I don’t know why, but this novel didn’t grab me as did its two predecessors. Maybe the sub-plot of the villagers turning to what is morally wrong with our society wasn’t strong enough a premise for the story to hold onto? Or maybe the characters’ powers felt superficial? It wasn’t as magical as the Giver and certainly not as heartfelt as Gathering Blue, which left me a tad sad.
The Army lets young readers have this novel because no one dares wander in the Forest – everyone stays within the borders of the path, like good soldiers.
Tags: Dystopian, Secret Friend, Young Adult
After a three night stay at the hotel, it broke my heart to put Julie back into that awful house – but, as she said, it’s her home. Her mother seemed relieved to see her again, as did her grandma, who baked cookies but half were stolen by the famished herd of kids living with them. With the money I gave them, they’ll be able to move into a private unit next week, closer to their jobs and the civic center. Julie smiled, which made me happy.
I left the warm sea shores for colder ones. I transferred at Boston and slept all the way through to Seattle. I was exhausted. Taking care of my friend ate everything I had, but I do feel like I’ve done something right. Would she have done the same for me? She knows she wouldn’t need to since I have Dad and Uncle Roger to take care of things. So, probably not.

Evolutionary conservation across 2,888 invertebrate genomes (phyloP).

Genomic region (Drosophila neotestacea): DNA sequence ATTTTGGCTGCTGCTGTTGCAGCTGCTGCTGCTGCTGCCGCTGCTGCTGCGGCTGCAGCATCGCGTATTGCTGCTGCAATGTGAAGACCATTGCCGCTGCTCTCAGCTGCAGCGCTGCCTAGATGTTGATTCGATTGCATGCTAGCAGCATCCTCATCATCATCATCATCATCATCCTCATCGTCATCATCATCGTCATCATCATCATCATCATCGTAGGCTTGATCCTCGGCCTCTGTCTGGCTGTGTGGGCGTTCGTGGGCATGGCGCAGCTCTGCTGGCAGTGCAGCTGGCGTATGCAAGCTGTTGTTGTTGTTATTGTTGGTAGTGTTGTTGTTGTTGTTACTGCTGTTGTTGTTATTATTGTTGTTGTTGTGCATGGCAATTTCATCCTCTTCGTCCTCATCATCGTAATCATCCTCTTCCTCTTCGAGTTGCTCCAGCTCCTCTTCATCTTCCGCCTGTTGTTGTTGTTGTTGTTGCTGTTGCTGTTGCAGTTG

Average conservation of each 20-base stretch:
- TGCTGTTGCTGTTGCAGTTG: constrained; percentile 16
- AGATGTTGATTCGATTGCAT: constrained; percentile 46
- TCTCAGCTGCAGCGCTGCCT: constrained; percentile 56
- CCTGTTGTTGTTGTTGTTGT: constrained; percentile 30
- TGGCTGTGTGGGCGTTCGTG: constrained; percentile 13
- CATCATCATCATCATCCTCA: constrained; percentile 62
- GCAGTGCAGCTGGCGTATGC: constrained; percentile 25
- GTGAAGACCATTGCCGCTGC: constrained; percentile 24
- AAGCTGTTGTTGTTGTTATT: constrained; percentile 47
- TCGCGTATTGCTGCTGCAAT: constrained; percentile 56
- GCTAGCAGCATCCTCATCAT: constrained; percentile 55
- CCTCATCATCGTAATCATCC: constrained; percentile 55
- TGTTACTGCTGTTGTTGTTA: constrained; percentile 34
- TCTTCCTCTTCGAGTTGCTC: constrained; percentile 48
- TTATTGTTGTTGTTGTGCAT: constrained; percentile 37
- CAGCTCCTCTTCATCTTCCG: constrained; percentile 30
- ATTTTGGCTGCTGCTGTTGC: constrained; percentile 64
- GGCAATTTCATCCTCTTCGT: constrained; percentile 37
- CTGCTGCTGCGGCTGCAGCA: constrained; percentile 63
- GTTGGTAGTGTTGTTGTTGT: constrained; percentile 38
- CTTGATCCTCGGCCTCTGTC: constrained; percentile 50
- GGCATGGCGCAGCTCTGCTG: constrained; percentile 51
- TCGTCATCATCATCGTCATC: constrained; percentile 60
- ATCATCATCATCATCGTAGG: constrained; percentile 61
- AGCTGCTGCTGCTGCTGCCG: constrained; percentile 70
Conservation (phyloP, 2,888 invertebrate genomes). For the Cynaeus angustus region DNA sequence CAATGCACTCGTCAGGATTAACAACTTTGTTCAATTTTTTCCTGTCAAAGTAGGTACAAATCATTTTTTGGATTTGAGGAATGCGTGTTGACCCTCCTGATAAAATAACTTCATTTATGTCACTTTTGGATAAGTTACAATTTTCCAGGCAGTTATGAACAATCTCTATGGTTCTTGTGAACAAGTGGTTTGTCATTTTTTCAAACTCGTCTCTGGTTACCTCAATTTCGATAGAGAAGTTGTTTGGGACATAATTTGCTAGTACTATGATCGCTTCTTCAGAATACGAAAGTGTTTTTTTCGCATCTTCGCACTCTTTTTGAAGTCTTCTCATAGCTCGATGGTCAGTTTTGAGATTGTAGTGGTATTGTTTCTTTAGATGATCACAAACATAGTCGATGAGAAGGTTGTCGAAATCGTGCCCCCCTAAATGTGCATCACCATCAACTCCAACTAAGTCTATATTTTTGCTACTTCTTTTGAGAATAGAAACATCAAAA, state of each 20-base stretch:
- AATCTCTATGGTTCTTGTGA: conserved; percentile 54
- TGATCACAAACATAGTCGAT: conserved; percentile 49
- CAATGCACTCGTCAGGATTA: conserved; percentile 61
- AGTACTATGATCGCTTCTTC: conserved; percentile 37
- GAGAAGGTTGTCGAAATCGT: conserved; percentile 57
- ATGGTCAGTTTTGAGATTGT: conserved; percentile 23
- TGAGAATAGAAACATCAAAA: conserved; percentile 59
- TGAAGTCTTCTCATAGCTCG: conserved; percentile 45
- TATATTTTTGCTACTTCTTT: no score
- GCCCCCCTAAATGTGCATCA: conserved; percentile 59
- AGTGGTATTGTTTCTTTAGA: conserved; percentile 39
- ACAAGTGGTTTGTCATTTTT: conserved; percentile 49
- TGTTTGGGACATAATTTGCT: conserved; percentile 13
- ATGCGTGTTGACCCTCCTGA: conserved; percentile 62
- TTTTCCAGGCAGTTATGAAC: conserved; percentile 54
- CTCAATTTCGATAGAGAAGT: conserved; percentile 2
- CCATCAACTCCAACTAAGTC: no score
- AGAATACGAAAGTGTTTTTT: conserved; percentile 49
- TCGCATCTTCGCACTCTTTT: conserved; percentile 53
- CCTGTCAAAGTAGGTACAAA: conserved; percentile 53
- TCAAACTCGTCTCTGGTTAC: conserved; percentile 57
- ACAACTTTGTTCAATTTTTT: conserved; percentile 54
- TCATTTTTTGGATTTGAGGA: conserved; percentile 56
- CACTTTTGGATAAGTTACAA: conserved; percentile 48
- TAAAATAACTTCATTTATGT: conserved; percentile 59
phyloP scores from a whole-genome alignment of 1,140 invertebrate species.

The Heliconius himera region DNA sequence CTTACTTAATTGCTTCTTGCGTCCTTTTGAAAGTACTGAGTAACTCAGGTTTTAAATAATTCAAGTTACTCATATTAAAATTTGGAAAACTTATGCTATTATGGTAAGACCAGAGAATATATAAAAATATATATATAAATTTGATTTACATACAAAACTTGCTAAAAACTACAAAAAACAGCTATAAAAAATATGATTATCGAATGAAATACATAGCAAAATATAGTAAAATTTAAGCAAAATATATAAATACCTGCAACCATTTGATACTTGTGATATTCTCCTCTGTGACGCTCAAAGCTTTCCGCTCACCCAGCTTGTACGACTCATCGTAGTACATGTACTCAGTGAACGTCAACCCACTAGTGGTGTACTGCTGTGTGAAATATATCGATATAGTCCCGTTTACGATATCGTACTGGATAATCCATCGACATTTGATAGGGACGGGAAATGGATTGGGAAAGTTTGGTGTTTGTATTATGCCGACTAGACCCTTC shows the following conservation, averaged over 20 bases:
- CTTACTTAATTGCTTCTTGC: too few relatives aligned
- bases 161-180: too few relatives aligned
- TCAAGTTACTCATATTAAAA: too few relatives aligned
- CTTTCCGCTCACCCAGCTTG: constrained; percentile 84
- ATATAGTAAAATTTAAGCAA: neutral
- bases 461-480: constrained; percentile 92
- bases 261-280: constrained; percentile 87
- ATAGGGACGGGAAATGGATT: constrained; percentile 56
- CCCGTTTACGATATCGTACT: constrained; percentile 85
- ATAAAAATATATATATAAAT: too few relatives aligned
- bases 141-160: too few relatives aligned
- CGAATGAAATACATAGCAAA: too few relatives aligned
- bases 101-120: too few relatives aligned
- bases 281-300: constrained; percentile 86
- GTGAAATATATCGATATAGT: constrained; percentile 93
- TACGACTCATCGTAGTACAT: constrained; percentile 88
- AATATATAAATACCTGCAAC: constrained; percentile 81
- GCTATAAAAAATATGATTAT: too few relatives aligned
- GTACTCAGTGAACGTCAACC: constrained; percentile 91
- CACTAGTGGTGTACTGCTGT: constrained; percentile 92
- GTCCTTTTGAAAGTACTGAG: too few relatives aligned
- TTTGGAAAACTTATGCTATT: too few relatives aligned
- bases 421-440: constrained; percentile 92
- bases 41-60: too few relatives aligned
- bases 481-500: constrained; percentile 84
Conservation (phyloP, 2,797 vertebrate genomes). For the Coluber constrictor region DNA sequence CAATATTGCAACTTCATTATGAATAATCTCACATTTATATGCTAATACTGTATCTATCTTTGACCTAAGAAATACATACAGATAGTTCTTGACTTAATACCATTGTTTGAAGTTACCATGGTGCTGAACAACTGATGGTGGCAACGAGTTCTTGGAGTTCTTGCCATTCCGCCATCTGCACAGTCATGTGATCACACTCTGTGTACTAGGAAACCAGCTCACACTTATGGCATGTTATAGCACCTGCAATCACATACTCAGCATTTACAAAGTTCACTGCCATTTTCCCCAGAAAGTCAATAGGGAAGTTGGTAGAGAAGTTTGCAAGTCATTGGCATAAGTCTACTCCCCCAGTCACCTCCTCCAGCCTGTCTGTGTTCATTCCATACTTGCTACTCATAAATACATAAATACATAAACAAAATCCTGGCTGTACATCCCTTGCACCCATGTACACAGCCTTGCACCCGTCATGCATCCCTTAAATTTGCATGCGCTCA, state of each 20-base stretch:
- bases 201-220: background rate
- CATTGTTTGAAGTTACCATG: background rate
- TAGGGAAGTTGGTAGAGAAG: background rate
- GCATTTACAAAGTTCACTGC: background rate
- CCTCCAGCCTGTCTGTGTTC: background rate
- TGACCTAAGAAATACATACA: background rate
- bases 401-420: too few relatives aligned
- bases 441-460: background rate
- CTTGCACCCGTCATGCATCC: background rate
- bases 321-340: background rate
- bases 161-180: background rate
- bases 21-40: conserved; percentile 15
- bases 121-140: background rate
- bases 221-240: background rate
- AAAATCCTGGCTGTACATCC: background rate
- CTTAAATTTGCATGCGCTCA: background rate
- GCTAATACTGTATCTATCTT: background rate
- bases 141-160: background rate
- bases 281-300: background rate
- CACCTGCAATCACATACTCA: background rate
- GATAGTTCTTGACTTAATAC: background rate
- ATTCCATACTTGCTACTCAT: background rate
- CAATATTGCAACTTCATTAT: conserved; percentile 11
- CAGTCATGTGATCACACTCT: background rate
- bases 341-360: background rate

Dad said I’ve changed, that I look older to him, now. Maybe he’ll trust me more, now, and my decisions? Like the Army.
Tags: Dystopian, Secret Friend, Young Adult
Julie and I were at the laundromat. The place was so hot, I almost fainted. And Julie was being difficult, saying she could do everything herself when clearly, she couldn’t. She burned her hand on the iron and fell on the floor trying to put heavy, wet clothes in the dryer.
And then I heard it, as she lay spread out on the floor. Louder than in Seattle, we both froze until an old lady with a fan shouted to get out and find the closest shelter. She said enemy planes had been spotted, although I have no idea where she got the information. Maybe she saw them? I didn’t stick around to find out.
Julie is skinny but the panic made her impossible to lift into her wheelchair. When she finally sat down, I ran to the street, pushing her. Complete chaos. Cars and trucks sped up and down, making it impossible to cross. So I kept to the same side, following people toward an old church, long transformed into a bunker.
We got to use the elevator to go down and arrived just in time: already full, they had to close the door on some people. They screamed and cursed, but the space was filled up and no one else could get in. Julie had a panic attack, the people standing around her so close, she had no air. Even me, almost a head taller than everybody, I found it hard to breathe.
Tags: Dystopian, Lies: a Gone novel, Michael Grant, Young Adult
The third book in the Gone saga brings characters back from the dead (oh yes, zombies!), glimpses at parents waiting outside the FAYZ bubble, and shows how lies can obliterate the precarious lives of a bunch of teens running some crazy town.
Dark and violent as ever, this chapter of the Gone novels might not be as strong as its predecessors, but it still satisfies with plenty of action. The battle between the Freaks and the Human Crew erupts, fuelled by a council doing nothing in a time of need. Fire spreads through the town, of course Caine is involved, and powers are subdued by a strange flu going around. Chaos.